If you’re thinking about buying your first ereader or if you just don’t want to spend a lot of money on a dedicated reading device with an eye-friendly E Ink screen, there are a few inexpensive options that are covered in this article.
Most brands offer a budget model for around $100. While the budget models are the cheapest, they usually don’t offer the best value, but they’re good enough to get the job done if you’re not picky about having the best screen.
If you buy used or refurbished you can often find ereaders for less than $100, like the semi-frequent Woot sales on Kindles, but for this article I’ll list which models you can buy new for around $100. Amazon also puts the nicer Kindle Paperwhite on sale for around $100 sometimes—when it’s on sale it’s the best value of any ereader at that price point by a wide margin.
The cheapest Boox model from Onyx, the Poke5, is $169 so it didn’t make the list. Onyx’s devices are always more expensive; they don’t really sell “budget” models, but the Poke5 kind of is a budget model compared to their other devices.
So here’s the list of the least expensive ebook readers that you can buy new in 2024. All four cost $99 to $109, and all have 6-inch E Ink screens and frontlights without temperature control.
Amazon’s entry-level Kindle sells for $99 with ads and $119 without ads. If you have an old Kindle to trade-in you can get an additional 20% off (but you’d be better off upgrading to the Paperwhite if you’re going to do that, as it would come out to about $112 for the 8GB model).
The entry-level Kindle is the only one on this list with a 300 ppi screen so it has the edge there, and it also has more storage space with 16GB. It has a USB-C port and a frontlight too, but without the warm setting like the other Kindles. The plastic casing feels really cheap so that’s the main downside with this Kindle, but it’s very small and lightweight, and the software is mostly the same as the more expensive Kindles.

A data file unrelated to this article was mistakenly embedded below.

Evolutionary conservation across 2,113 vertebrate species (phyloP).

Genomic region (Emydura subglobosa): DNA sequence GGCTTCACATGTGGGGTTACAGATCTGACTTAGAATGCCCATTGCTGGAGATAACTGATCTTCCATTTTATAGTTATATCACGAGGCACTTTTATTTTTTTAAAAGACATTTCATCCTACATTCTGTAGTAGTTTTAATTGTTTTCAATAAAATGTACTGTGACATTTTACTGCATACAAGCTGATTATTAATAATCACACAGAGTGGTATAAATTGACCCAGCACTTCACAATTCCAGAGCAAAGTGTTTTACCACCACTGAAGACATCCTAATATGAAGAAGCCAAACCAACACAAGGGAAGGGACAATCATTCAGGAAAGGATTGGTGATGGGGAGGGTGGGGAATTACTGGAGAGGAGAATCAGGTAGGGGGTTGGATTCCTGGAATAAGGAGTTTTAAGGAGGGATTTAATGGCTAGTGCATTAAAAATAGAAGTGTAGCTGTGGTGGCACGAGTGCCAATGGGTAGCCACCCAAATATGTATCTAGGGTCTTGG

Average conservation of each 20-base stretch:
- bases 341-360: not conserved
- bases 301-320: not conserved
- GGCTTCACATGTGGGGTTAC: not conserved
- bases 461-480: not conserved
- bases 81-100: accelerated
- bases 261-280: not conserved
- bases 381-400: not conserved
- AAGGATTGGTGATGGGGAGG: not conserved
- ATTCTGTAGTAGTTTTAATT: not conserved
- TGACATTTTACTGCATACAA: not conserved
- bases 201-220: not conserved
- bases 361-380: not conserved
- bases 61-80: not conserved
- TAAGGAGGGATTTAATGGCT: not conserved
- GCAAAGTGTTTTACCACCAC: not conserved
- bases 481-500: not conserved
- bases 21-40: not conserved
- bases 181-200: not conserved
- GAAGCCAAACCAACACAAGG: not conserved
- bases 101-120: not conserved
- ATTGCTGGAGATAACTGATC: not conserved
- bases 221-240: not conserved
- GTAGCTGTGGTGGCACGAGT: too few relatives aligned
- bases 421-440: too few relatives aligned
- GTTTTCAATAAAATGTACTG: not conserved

PocketBook Basic Lux 4
PocketBook recently released a new basic model called the Basic Lux 4. It has physical page buttons and a microSD card slot. The casing material also has a nice soft-touch coating that feels nicer than the cheap plastic on the basic Kindle and the Kobo Nia.
The main drawback with the PocketBook Basic Lux 4 is the fact that is has a lower resolution 212 ppi screen, and it still uses an older microUSB port, but otherwise it’s a nice entry-level ereader for the price, especially if you like having page buttons. PocketBook also sells a Verse model for $20 more with their newer design and a USB-C port.
The least-expensive Kobo model is the Kobo Nia for $109. It has a 212 ppi screen with a frontlight, 8GB of storage, and an older microUSB port, but there aren’t any distinguishing features to set it apart from other models.
I’ve always disliked the Nia and never recommend it because all Kobo did was take their previous basic model, put it in a new case, and then they changed the name to the Nia. The hardware has basically remained unchanged for 8 years. You’re much better off just spending $30 more on the Kobo Clara 2E if you want a Kobo. Kobo still sometimes sells the Clara HD for $89 refurbished too and it’s a much better deal than the lowly Nia.
Nook Glowlight 4e
Barnes and Noble’s entry-level model, the Nook Glowlight 4e, has a list price of $119, but it’s always “on sale” for $99 (sometimes less when it’s actually on sale).
The Glowlight 4e also has a 212 ppi screen like the two models above, and a frontlight without temperature adjustment. But it does have page buttons and unique design with the larger bezels, which some people like because it makes it easier to hold. It also has a USB-C port and 8GB of storage.